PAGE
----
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Muscle Imaging Tracks Progression of Motor Neuron Diseases

Whole-body MRI reveals distinct signals in patients’ muscles.

By
Janelle Weaver, Contributor
Thursday, December 7, 2017

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Motor neuron diseases are a group of progressive neurological disorders that destroy motor neurons, the cells that control essential voluntary muscle activity, such as speaking, walking and swallowing. A major barrier to the development of effective therapies has been the lack of biomarkers to objectively assess disease progression over short timescales in the context of clinical trials.

Researchers in the U.K. recently tackled this challenge by applying whole-body muscle magnetic resonance imaging to patients with motor neuron diseases for the first time. In a study published Oct. 31 in the Journal of Neurology, Neurosurgery & Psychiatry, 29 patients with motor neuron diseases and 22 healthy controls were assessed with clinical, electrophysiological and whole-body muscle MRI measurements at first clinical presentation and four months later.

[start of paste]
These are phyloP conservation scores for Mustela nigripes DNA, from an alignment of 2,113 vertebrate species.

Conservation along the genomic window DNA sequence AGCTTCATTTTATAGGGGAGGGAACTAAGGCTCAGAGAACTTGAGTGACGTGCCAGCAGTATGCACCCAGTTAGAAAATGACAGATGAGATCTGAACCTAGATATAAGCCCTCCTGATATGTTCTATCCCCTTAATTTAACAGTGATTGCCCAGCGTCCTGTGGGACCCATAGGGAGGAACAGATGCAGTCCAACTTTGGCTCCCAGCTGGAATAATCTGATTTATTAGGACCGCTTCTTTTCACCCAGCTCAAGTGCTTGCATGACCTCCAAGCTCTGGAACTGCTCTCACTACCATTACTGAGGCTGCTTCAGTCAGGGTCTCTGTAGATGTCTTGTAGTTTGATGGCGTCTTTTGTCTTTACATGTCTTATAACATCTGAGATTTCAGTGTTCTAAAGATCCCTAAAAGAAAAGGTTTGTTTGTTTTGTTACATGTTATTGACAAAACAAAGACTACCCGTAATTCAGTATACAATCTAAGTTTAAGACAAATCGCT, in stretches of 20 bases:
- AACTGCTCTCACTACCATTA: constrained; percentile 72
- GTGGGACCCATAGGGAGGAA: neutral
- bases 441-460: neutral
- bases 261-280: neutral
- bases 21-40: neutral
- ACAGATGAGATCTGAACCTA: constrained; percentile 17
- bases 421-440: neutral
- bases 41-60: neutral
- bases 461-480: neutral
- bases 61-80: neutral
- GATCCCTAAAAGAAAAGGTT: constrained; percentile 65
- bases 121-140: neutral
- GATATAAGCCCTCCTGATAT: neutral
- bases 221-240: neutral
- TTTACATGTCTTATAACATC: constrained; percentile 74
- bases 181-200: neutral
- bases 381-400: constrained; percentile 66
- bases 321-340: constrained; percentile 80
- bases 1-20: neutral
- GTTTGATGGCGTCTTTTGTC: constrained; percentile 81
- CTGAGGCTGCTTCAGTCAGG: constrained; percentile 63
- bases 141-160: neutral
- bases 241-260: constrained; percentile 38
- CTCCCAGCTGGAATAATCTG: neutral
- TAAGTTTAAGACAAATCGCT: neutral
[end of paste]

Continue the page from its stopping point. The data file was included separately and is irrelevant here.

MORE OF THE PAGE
At baseline, patients had a 30 percent higher MRI muscle signal than controls, with nearly all muscles showing a distinct signal between the two groups. The higher MRI signal in patients was also associated with greater overall disability, clinical weakness and electrophysiological evidence of muscle denervation, or the loss of nerve supply. Four months later, none of the muscles in healthy controls showed any changes in the MRI or electrophysiological measurements.

By contrast, patients’ muscles showed changes in clinical, electrophysiological and MRI measurements over this short time period. For example, the MRI signal increased by 73 percent and 82 percent in the right and left tibialis anterior, respectively. Meanwhile, these muscles showed electrophysiological evidence of denervation, as well as a decrease in power in roughly half of the patients. In future clinical trials, whole-body muscle MRI could be used to investigate patterns of disease spread in muscles inaccessible to conventional clinical and electrophysiological assessment.